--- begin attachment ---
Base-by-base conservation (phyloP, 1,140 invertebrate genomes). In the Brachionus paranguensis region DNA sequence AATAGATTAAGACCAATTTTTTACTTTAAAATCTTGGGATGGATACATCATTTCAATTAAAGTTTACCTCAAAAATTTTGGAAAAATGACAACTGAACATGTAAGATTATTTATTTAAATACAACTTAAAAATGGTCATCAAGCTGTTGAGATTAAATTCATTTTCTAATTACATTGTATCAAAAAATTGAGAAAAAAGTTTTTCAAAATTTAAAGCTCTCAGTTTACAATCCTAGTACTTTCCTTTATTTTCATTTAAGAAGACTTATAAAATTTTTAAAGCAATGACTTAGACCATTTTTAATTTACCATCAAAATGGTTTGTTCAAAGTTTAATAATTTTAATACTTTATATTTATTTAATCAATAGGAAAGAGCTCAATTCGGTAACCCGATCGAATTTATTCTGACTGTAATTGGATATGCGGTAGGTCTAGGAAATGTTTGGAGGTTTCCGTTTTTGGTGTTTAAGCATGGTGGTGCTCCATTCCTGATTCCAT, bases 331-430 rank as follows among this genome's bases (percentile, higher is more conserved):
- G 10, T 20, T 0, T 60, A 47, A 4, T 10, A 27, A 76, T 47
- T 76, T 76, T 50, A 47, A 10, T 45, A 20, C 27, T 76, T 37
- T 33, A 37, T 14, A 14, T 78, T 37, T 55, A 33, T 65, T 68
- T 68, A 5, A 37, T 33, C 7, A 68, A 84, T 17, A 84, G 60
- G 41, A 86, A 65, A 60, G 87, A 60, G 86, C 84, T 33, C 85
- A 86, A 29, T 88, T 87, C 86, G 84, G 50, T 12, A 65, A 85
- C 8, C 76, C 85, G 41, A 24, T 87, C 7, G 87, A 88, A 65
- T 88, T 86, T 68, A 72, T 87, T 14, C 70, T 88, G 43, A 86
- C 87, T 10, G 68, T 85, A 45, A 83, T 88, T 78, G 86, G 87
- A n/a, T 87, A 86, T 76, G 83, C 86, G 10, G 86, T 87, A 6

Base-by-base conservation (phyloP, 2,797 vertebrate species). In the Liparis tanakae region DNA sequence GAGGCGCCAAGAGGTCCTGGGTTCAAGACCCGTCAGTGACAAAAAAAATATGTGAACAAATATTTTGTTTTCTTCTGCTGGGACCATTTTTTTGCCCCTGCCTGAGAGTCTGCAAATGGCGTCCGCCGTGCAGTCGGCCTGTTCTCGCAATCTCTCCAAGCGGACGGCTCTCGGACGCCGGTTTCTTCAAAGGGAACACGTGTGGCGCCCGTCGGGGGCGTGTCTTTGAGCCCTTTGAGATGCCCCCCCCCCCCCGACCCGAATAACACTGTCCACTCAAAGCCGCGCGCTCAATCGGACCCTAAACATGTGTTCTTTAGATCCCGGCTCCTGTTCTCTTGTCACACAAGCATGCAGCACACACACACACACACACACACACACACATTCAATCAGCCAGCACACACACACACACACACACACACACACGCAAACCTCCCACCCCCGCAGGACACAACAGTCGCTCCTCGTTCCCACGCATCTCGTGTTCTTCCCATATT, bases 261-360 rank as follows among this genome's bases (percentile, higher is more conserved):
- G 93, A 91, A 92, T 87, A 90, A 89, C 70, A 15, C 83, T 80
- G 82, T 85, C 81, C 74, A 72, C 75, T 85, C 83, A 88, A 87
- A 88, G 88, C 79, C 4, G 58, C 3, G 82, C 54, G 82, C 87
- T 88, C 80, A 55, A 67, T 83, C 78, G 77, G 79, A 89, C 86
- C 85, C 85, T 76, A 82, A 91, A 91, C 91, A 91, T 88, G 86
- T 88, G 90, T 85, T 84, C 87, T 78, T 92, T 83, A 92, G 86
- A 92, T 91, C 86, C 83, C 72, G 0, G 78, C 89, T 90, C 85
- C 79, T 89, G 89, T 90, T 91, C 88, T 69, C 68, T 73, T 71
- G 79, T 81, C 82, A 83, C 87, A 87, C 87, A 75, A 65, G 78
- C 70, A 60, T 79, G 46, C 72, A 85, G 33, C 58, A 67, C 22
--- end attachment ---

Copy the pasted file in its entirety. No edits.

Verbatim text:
Base-by-base conservation (phyloP, 1,140 invertebrate genomes). In the Brachionus paranguensis region DNA sequence AATAGATTAAGACCAATTTTTTACTTTAAAATCTTGGGATGGATACATCATTTCAATTAAAGTTTACCTCAAAAATTTTGGAAAAATGACAACTGAACATGTAAGATTATTTATTTAAATACAACTTAAAAATGGTCATCAAGCTGTTGAGATTAAATTCATTTTCTAATTACATTGTATCAAAAAATTGAGAAAAAAGTTTTTCAAAATTTAAAGCTCTCAGTTTACAATCCTAGTACTTTCCTTTATTTTCATTTAAGAAGACTTATAAAATTTTTAAAGCAATGACTTAGACCATTTTTAATTTACCATCAAAATGGTTTGTTCAAAGTTTAATAATTTTAATACTTTATATTTATTTAATCAATAGGAAAGAGCTCAATTCGGTAACCCGATCGAATTTATTCTGACTGTAATTGGATATGCGGTAGGTCTAGGAAATGTTTGGAGGTTTCCGTTTTTGGTGTTTAAGCATGGTGGTGCTCCATTCCTGATTCCAT, bases 331-430 rank as follows among this genome's bases (percentile, higher is more conserved):
- G 10, T 20, T 0, T 60, A 47, A 4, T 10, A 27, A 76, T 47
- T 76, T 76, T 50, A 47, A 10, T 45, A 20, C 27, T 76, T 37
- T 33, A 37, T 14, A 14, T 78, T 37, T 55, A 33, T 65, T 68
- T 68, A 5, A 37, T 33, C 7, A 68, A 84, T 17, A 84, G 60
- G 41, A 86, A 65, A 60, G 87, A 60, G 86, C 84, T 33, C 85
- A 86, A 29, T 88, T 87, C 86, G 84, G 50, T 12, A 65, A 85
- C 8, C 76, C 85, G 41, A 24, T 87, C 7, G 87, A 88, A 65
- T 88, T 86, T 68, A 72, T 87, T 14, C 70, T 88, G 43, A 86
- C 87, T 10, G 68, T 85, A 45, A 83, T 88, T 78, G 86, G 87
- A n/a, T 87, A 86, T 76, G 83, C 86, G 10, G 86, T 87, A 6

Base-by-base conservation (phyloP, 2,797 vertebrate species). In the Liparis tanakae region DNA sequence GAGGCGCCAAGAGGTCCTGGGTTCAAGACCCGTCAGTGACAAAAAAAATATGTGAACAAATATTTTGTTTTCTTCTGCTGGGACCATTTTTTTGCCCCTGCCTGAGAGTCTGCAAATGGCGTCCGCCGTGCAGTCGGCCTGTTCTCGCAATCTCTCCAAGCGGACGGCTCTCGGACGCCGGTTTCTTCAAAGGGAACACGTGTGGCGCCCGTCGGGGGCGTGTCTTTGAGCCCTTTGAGATGCCCCCCCCCCCCCGACCCGAATAACACTGTCCACTCAAAGCCGCGCGCTCAATCGGACCCTAAACATGTGTTCTTTAGATCCCGGCTCCTGTTCTCTTGTCACACAAGCATGCAGCACACACACACACACACACACACACACACATTCAATCAGCCAGCACACACACACACACACACACACACACACGCAAACCTCCCACCCCCGCAGGACACAACAGTCGCTCCTCGTTCCCACGCATCTCGTGTTCTTCCCATATT, bases 261-360 rank as follows among this genome's bases (percentile, higher is more conserved):
- G 93, A 91, A 92, T 87, A 90, A 89, C 70, A 15, C 83, T 80
- G 82, T 85, C 81, C 74, A 72, C 75, T 85, C 83, A 88, A 87
- A 88, G 88, C 79, C 4, G 58, C 3, G 82, C 54, G 82, C 87
- T 88, C 80, A 55, A 67, T 83, C 78, G 77, G 79, A 89, C 86
- C 85, C 85, T 76, A 82, A 91, A 91, C 91, A 91, T 88, G 86
- T 88, G 90, T 85, T 84, C 87, T 78, T 92, T 83, A 92, G 86
- A 92, T 91, C 86, C 83, C 72, G 0, G 78, C 89, T 90, C 85
- C 79, T 89, G 89, T 90, T 91, C 88, T 69, C 68, T 73, T 71
- G 79, T 81, C 82, A 83, C 87, A 87, C 87, A 75, A 65, G 78
- C 70, A 60, T 79, G 46, C 72, A 85, G 33, C 58, A 67, C 22